Joe Biden’s China policy should keep trade and national security apart to avoid cold war: ex-US commerce chief

Karen Yeung
·5-min read

China and the United States should keep trade dealings and national security issues on separate tracks to avoid full-blown decoupling, according to Carlos Gutierrez, a former US Commerce Secretary.

Combining trade and investment with geopolitics and national security severely complicates bilateral relations, said Gutierrez, who served in the cabinet of president George W. Bush.

“When we combine them with geopolitical issues, when we combine them with national security matters, it complicates things to no end,” Gutierrez said, speaking at the Hong Kong-US Forum, a webinar jointly hosted by think tanks with links to the Hong Kong and Chinese governments.

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Through successive administrations in the 1990s and 2000s – including the one that Gutierrez served in – the US and China kept some distance between trade ties and national security issues, coinciding with China’s joining of the World Trade Organization in 2001 and rise to become the world’s largest trading nation thereafter.

In recent years under the Trump administration, the lines have become more blurred, with issues like technology exports becoming embroiled in political and security spats, and import tariffs on goods such as steel being issued on the grounds of national security. This coincided with China’s drive to become global leaders in sensitive technologies of the future, including 5G networks and electric vehicles.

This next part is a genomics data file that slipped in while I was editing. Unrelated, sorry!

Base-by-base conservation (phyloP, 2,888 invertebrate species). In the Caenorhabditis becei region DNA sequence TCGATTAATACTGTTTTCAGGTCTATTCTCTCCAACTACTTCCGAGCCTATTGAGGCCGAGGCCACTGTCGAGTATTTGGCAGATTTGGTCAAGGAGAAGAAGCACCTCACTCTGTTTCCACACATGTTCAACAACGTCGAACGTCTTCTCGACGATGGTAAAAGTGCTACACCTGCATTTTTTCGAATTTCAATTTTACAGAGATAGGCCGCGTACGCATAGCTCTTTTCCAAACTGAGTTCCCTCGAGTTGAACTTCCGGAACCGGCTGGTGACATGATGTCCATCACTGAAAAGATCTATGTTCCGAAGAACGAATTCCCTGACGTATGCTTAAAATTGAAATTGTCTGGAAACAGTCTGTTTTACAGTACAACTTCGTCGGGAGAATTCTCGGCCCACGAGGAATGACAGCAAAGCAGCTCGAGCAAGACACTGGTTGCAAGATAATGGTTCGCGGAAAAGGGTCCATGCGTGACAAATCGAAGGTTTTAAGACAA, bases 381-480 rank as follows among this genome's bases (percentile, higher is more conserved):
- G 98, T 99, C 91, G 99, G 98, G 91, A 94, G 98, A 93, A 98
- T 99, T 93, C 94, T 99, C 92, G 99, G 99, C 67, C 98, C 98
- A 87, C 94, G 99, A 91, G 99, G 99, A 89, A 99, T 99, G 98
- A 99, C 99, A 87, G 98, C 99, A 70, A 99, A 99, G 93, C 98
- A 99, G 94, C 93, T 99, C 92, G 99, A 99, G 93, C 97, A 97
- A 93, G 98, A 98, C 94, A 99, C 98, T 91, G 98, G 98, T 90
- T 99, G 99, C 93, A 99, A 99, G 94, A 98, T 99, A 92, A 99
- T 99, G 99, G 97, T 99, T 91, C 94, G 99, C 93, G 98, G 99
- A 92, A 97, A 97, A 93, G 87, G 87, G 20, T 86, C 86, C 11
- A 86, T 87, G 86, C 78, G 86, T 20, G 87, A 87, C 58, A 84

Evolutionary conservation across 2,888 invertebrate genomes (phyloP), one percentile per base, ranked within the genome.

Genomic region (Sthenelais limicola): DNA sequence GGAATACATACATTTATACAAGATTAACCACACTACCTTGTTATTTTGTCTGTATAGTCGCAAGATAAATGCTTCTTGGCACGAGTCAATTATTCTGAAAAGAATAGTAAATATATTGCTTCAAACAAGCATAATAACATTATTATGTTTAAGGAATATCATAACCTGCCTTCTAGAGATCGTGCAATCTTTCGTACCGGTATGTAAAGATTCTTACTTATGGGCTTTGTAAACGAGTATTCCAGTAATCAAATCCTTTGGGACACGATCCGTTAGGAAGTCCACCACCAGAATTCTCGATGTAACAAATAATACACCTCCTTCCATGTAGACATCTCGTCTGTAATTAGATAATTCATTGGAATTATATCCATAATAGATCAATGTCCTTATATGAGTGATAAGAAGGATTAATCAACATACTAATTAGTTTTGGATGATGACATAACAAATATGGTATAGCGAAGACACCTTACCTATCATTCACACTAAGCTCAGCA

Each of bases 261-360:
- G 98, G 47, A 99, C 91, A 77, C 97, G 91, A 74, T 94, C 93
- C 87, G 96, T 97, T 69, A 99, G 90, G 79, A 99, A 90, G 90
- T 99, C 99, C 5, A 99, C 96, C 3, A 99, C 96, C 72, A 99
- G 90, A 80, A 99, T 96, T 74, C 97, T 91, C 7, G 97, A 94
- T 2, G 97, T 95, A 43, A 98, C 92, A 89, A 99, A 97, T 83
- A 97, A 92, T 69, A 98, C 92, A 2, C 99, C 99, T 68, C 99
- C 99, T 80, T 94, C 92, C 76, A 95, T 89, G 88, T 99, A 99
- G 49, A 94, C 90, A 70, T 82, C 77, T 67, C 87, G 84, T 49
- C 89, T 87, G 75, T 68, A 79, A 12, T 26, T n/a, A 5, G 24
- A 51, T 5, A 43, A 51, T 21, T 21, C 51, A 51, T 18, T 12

Gutierrez said that the top priority of the new Biden administration should be holding discussions to resolve trade disputes, and that communications should be re-established so the two countries can get back to the negotiating table.

“Maybe we need to negotiate one tariff at a time, and agree to something in order to pull back,” Gutierrez said. “We have to start pulling back, or we cannot restore our friendship by holding a gun to each others’ heads.”

On Monday, US President Joe Biden’s administration pledged to take a multilateral approach to engaging with China in coordination with US allies, including evaluating trade tariffs currently in place, White House press secretary Jen Psaki said.

But there was a notably more aggressive tone struck in the confirmation hearings for Biden’s Treasury Secretary Janet Yellen, who was confirmed by the Senate on Monday, and his nominee for Secretary of State, Antony Blinken.

Blinken said that he considered China’s treatment of ethnic minorities in Xinjiang to be “genocide”, a charge Beijing has vigorously denied. Yellen said that the new US government would use all the tools at its disposal to counter “China‘s abusive unfair and illegal practices”.

Since launching its trade war with China in July 2018, the United States has imposed tariffs on US$550 billion worth of Chinese products, while China has countered with tariffs on US$185 billion worth of American goods.

This trade spat has morphed into a much broader dispute, dragging in technology, finance and diplomacy.